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A Look Back at Apollo 8 and the Race to the Moon

Early this morning the American Space Shuttle program ended. When the Atlantis shuttle landed at Florida's Kennedy Space Center, it brought to a close 30 years of American innovation and leadership in space exploration. When I look back on the Space program, one particular initiative comes to mind -- the Apollo program. Apollo is known for its many success and failures, particularly Apollo 1 and Apollo 13 but it was Apollo 8 that instilled faith that the United States might actually reach the moon.

In 1961, President John F. Kennedy had set the ambitious goal of landing on the moon within the decade. He wanted to beat the Soviets, and time was running out. The first manned flight to orbit the moon, Apollo 8 launched in 1968, and with it, NASA was taking a huge risk. Crewmembers Frank Borman, James Lovell and Bill Anders had trained for only four months prior to launch, instead of the typical year. Their journey to the moon was untested, the possibility of failure high, but it was the only hope of reaching Kennedy's goal on time. Had the flight failed or ended in tragedy, it would have altered the entire history of the U.S. Space Program.

On the website for the AMERICAN EXPERIENCE film Race to the Moon you can read interviews with the crewmembers, see awe-inspiring photographs and hear audio recordings made by the crew. The immense number of technological advances accomplished by the mission staff directly impacted the medical, communications and computing fields around the world. I was surprised to learn Apollo 8 advanced the technology to remotely monitor patients' vital signs from a hospital nurse's station.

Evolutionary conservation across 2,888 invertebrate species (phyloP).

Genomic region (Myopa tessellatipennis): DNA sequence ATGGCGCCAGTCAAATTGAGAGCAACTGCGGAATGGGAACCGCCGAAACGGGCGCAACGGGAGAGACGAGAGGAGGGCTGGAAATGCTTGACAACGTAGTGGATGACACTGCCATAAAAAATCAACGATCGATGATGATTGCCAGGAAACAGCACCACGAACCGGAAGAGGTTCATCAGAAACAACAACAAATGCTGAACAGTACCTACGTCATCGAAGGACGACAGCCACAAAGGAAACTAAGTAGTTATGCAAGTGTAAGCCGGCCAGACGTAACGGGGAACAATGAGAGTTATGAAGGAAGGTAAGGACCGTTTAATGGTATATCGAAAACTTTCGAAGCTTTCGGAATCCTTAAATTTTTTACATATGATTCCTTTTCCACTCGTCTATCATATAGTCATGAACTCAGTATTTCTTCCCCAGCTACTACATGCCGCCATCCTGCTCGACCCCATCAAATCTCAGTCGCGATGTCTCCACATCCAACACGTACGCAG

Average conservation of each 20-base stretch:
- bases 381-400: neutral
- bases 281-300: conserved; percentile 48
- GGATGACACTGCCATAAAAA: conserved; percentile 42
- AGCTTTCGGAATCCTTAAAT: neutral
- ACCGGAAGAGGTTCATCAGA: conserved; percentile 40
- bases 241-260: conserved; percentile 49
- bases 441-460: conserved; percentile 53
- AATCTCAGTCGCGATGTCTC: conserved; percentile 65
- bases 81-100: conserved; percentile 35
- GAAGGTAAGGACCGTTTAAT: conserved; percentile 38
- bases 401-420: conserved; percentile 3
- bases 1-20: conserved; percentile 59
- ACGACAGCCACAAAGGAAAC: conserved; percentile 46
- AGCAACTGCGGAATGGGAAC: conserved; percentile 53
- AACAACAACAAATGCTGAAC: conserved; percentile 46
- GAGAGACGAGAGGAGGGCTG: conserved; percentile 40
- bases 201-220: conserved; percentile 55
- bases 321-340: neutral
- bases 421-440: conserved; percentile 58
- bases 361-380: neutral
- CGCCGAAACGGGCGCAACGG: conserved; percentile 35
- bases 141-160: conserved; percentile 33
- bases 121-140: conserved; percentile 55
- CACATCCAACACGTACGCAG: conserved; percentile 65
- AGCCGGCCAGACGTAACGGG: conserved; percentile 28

One of the most significant images that came from the Apollo 8 mission is the Earthrise photo. It was the first time people had seen images of the entire planet Earth.  In the film Earth Days, crewmember Jim Lovell marvels: "I realized at that time just how insignificant we are in the universe." The photo taken by Bill Anders shows Earth seemingly rising from the Moon's horizon, and it would become the iconic image of the environmental movement. This image continues to inspire us all to look beyond borders at the world as a whole.

In a decade wrought with tragedy and division, the success of Apollo 8 brought together the American people with a renewed pride in their nation. The public support for the Space Shuttle program allowed the U.S. to continue exploring space and ultimately changed the way the world thinks about the universe. The end of this chapter in American history certainly will not mean the end of America's efforts to reach beyond our Earthly boundaries. 



Meredith Gabrilska is a history major at Northeastern University and is currently an Intern at AMERICAN EXPERIENCE.

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